Two cemeteries ordered to stop pre-need sales

By Lena Mitchell/NEMS Daily Journal

CORINTH – Two cemeteries owned by Wayne Hight of Corinth have been ordered by the secretary of state to quit selling pre-need services to the public.
The order takes effect immediately, with an administrative hearing in the case set for 10:30 a.m. Friday in Jackson.
A review of books and records of Forrest Memorial Park in Corinth and Oaklawn Memorial Park in Booneville revealed a shortage of more than $100,000 in the trust accounts for pre-need services, according to Secretary of State Delbert Hosemann.
“Our agency feels it is in the best interest to the public that we order these cemeteries to cease and desist with pre-need sales until we can determine they can adequately service their contractual obligations,” said Hosemann.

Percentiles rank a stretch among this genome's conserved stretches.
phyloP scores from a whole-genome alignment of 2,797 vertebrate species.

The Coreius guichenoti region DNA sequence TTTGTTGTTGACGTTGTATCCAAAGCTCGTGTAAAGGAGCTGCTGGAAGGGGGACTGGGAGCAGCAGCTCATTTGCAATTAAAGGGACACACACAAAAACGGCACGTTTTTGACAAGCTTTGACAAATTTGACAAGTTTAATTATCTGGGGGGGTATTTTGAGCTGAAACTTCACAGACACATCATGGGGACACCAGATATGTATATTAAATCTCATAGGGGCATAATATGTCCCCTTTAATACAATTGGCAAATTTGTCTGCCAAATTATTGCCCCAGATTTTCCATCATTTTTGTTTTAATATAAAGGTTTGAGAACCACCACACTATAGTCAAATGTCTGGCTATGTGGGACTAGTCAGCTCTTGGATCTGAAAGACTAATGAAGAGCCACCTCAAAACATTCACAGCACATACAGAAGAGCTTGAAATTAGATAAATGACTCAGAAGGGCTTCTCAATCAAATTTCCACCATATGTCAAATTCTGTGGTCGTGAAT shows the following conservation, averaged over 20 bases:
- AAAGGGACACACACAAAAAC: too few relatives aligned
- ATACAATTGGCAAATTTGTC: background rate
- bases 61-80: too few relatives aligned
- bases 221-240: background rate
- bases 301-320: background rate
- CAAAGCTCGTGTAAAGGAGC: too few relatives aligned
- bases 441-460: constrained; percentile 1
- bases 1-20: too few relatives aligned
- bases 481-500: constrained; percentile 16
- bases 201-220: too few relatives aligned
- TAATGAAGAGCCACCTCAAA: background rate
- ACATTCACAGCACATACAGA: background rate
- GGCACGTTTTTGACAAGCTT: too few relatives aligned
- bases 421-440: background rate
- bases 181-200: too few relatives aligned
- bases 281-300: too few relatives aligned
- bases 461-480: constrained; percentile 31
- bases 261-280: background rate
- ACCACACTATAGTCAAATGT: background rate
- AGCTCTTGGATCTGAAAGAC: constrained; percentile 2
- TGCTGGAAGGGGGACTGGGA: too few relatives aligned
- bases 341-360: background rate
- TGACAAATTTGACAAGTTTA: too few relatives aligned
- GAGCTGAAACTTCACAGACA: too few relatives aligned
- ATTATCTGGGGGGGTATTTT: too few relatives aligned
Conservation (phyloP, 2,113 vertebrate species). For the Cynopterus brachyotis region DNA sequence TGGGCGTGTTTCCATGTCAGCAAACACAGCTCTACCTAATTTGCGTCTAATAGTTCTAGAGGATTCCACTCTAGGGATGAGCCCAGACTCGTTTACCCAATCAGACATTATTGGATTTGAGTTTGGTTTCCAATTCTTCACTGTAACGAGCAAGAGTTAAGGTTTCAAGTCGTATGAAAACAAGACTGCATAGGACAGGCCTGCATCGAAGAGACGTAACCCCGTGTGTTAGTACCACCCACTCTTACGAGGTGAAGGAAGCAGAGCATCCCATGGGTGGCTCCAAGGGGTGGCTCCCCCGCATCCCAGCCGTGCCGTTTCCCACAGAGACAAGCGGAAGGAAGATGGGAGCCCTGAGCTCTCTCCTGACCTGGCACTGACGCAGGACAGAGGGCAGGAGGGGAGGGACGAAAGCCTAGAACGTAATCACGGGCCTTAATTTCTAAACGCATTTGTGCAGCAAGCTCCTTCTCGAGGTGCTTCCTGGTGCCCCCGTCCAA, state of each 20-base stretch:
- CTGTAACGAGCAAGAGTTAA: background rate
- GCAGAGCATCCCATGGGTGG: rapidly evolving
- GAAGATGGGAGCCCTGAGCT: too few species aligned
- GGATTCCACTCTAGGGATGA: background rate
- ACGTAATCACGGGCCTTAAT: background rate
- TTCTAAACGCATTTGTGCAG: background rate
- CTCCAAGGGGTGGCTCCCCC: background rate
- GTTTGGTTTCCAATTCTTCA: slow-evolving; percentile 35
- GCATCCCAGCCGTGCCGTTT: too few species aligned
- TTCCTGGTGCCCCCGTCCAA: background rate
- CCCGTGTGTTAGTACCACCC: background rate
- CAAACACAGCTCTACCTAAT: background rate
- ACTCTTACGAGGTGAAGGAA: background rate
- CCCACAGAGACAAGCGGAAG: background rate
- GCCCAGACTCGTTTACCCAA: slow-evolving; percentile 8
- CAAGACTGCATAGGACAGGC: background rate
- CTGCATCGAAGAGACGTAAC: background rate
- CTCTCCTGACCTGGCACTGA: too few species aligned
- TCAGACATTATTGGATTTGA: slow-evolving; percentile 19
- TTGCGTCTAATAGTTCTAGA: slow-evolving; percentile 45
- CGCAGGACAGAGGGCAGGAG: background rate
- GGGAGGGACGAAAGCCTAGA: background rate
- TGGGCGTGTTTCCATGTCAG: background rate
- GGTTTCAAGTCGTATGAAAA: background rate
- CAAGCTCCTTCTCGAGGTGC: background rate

Hight Funeral Home is located on property that adjoins Forrest Memorial Park, but it is not part of this action, Hosemann said.
People who have existing lots and contracts with either of the two cemeteries should continue to make insurance premium payments, Hosemann said, as a separate account has been set up to receive the funds until a final determination is made.
“This cease and desist order is for future pre-need sales only for vaults, markers and grave opening/closing services paid in either a lump sum or monthly installments,” Hosemann said.
A phone call to Hight for comment was not returned.
Two other Northeast Mississippi cemeteries in Booneville and Baldwyn were placed in receivership with the secretary of state’s office in 2009 after similar irregularities were uncovered.
In 2009, the Mississippi Legislature passed a law giving the secretary of state’s office more oversight in the sale of pre-need contracts.
Licensed pre-need providers, which must be cemeteries or funeral homes, must report to chancery court as well as the secretary of state and the law raises the penalty for violations from $5,000 to $10,000. Funds established after July 1, 2009, also must place $10 for each pre-need contract sold into a fund to pay claims for insolvent cemeteries.
The Associated Press contributed to this story.
lena.mitchell@journalinc.com